After 18 months of restricted travel, most people save their vacation time for a trip to the Cape or the White Mountains, or maybe even a flyaway to a different part of the country. New Bedford Animal Control Officer Manny Maciel is not like most people.

Instead of using his vacation time to get some chores done around the house, Maciel has taken two weeks of paid time off from his job to set up shop down in Louisiana and rescue family pets that have been affected by Hurricane Ida. He's doing it with volunteers from American Humane.

"Even though I'm out here on my own, I bring a little bit of New Bedford with me with all of the support. It's really rewarding. That's what our community is about, helping each other," Maciel said.

WBSM-AM/AM 1420 logo
Get our free mobile app

Rough Conditions in Louisiana Following Ida

Maciel said that after three weeks, there are still parts of Louisiana that are still without power. That means working and sleeping in sweltering heat, trying to rescue as many of the displaced animals as possible.

Even as Maciel managed to get some sleep last Tuesday night, he was awakened by a tornado warning when a waterspout was being tracked a half mile away.

The crews are up at 6:30 a.m. to not only rescue more animals from the still devastated area, but to care for the 85 animals that are in their care for the time being. They don't finish work until they go to bed at nearly 9 p.m.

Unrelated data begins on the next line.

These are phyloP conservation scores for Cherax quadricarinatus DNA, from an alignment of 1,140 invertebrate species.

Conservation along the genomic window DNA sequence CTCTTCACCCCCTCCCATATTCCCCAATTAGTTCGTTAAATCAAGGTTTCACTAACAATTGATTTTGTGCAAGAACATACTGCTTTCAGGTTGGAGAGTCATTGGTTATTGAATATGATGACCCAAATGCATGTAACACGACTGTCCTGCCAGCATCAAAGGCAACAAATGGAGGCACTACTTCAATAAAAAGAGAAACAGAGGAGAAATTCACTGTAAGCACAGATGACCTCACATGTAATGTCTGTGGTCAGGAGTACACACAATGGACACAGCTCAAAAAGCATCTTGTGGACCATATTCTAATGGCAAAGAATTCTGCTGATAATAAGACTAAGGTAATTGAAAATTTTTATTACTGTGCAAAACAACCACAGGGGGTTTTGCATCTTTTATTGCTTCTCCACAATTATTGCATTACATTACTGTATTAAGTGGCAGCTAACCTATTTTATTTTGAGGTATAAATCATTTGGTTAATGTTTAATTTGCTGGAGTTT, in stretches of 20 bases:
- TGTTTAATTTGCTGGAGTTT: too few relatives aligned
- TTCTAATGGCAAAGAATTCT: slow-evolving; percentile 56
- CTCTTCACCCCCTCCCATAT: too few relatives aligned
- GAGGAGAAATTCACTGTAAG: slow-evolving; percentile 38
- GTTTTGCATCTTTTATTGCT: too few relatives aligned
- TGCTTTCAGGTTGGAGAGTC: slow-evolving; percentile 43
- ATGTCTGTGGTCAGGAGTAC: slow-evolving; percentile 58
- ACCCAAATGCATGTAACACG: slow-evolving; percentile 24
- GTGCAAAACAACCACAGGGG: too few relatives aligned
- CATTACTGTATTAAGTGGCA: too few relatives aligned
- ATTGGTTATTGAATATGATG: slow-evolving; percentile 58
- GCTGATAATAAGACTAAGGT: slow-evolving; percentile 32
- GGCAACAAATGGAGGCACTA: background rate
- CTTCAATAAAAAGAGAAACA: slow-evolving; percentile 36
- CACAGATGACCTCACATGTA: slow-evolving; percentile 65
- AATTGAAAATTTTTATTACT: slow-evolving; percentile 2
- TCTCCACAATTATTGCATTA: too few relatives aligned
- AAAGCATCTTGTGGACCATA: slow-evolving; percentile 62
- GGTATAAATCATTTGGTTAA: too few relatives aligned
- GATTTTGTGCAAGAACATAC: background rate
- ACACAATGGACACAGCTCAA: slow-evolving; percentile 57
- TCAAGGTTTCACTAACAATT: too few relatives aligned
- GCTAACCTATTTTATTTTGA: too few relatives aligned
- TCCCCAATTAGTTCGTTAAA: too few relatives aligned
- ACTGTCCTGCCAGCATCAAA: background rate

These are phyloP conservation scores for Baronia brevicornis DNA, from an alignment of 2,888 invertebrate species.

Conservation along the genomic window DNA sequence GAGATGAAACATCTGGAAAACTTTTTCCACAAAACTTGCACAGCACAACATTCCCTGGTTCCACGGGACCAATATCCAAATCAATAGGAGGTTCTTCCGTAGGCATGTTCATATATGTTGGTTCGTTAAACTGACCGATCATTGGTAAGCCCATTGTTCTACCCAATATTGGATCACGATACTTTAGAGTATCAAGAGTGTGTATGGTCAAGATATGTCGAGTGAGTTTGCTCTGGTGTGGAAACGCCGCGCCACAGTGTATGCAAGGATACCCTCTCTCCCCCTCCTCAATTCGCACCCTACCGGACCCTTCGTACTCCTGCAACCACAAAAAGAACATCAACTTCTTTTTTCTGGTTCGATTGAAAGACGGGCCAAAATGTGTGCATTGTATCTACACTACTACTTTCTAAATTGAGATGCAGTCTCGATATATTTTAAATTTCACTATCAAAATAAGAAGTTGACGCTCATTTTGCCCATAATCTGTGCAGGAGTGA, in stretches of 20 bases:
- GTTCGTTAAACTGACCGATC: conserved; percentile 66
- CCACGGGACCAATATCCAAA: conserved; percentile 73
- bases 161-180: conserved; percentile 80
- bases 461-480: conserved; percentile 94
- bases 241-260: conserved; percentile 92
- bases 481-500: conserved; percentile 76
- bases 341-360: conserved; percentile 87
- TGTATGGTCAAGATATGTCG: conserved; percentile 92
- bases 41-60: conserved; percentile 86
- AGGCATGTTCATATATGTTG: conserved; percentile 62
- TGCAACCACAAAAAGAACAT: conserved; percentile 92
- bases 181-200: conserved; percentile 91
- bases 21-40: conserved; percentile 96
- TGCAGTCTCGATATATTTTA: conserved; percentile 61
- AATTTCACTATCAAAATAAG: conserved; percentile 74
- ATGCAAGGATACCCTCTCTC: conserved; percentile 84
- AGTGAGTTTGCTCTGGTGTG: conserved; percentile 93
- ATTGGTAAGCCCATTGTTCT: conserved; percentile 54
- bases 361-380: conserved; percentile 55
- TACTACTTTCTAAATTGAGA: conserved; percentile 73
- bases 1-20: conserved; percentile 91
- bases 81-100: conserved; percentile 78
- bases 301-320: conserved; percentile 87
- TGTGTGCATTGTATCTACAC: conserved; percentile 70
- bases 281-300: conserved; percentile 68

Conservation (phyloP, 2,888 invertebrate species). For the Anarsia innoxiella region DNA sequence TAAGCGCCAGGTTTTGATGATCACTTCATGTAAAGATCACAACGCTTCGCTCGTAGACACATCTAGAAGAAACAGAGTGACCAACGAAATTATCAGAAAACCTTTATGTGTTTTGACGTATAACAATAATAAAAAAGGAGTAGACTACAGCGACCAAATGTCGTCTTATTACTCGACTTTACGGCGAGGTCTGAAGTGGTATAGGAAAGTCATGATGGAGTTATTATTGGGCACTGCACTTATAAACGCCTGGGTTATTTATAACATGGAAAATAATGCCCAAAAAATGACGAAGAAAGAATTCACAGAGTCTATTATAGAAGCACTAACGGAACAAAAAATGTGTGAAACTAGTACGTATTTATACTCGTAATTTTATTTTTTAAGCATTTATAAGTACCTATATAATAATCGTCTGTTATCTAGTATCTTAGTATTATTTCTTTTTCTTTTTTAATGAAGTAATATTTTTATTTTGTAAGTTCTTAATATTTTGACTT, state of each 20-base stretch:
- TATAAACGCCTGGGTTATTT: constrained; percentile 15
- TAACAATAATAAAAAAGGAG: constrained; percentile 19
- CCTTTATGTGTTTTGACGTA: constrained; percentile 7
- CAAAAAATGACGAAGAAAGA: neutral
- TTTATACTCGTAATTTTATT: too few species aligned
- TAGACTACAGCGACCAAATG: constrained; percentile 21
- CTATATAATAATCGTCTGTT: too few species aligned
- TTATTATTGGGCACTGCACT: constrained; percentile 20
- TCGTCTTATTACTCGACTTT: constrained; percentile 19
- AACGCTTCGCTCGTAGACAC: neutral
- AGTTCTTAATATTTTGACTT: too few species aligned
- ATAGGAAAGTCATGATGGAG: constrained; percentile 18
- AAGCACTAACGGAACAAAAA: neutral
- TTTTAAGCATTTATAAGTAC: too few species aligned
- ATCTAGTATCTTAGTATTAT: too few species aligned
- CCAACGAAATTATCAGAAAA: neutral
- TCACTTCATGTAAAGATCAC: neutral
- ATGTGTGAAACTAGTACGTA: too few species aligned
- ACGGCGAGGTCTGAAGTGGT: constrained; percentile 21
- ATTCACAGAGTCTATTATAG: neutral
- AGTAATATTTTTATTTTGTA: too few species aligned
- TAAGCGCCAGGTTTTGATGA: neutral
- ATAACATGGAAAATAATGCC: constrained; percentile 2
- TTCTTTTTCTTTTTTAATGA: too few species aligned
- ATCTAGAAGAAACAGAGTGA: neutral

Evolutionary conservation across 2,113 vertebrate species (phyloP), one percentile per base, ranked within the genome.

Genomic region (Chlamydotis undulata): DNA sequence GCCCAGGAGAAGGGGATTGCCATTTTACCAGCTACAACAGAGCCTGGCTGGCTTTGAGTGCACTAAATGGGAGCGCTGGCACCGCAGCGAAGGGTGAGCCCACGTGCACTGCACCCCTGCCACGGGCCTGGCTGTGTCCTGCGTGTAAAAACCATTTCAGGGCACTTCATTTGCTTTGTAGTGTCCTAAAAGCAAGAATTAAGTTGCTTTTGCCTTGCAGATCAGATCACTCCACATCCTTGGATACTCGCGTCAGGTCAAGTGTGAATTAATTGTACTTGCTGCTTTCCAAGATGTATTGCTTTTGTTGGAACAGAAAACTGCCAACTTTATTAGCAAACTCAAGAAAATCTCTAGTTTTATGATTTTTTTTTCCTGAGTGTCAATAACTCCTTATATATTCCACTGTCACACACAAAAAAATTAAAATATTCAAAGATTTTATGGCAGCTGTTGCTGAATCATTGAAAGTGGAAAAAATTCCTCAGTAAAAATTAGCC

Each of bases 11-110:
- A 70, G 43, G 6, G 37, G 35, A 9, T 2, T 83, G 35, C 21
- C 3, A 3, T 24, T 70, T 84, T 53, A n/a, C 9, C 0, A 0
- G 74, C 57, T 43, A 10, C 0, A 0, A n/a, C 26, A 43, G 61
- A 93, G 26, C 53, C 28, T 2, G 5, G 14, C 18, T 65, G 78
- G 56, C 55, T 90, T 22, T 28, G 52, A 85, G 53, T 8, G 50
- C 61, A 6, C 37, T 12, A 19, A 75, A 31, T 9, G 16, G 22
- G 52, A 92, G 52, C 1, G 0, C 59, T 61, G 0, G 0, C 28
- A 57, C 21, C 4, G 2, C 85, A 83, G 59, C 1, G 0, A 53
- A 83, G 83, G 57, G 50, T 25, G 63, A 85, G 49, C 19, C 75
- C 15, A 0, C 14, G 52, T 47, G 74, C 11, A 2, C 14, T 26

Photo courtesy of Manny Maciel
Photo courtesy of Manny Maciel

What Happens to the Animals That Are Rescued?

Most of the dogs that are rescued are still "pretty skinny," Maciel said. They will lure them with food to help get them to the shelter. All of the animals are posted on the shelter's webpage. The shelter holds the pets for a couple of days before they are moved to a location for a little over two weeks before they are shipped out to different shelters around the country.

"It's been rewarding seeing these animals turn around. We're teaching them how to sit, how to play, and how to walk on a leash," Maciel said.

If for some reason the animal's owner is found after a pet has been shipped out, they will return the animal to the owner.

Locals Have Been Grateful

"One of the locals across the street cooked some jambalaya and pasta for the animal rescue volunteers," Maciel said. "I'll try to get the recipe to bring back to Top Shelf," the bar and grill where Maciel works.

Courtesy of American Humane
Courtesy of American Humane

LOOK: Here are the pets banned in each state

Because the regulation of exotic animals is left to states, some organizations, including The Humane Society of the United States, advocate for federal, standardized legislation that would ban owning large cats, bears, primates, and large poisonous snakes as pets.

Read on to see which pets are banned in your home state, as well as across the nation.

More From WBSM-AM/AM 1420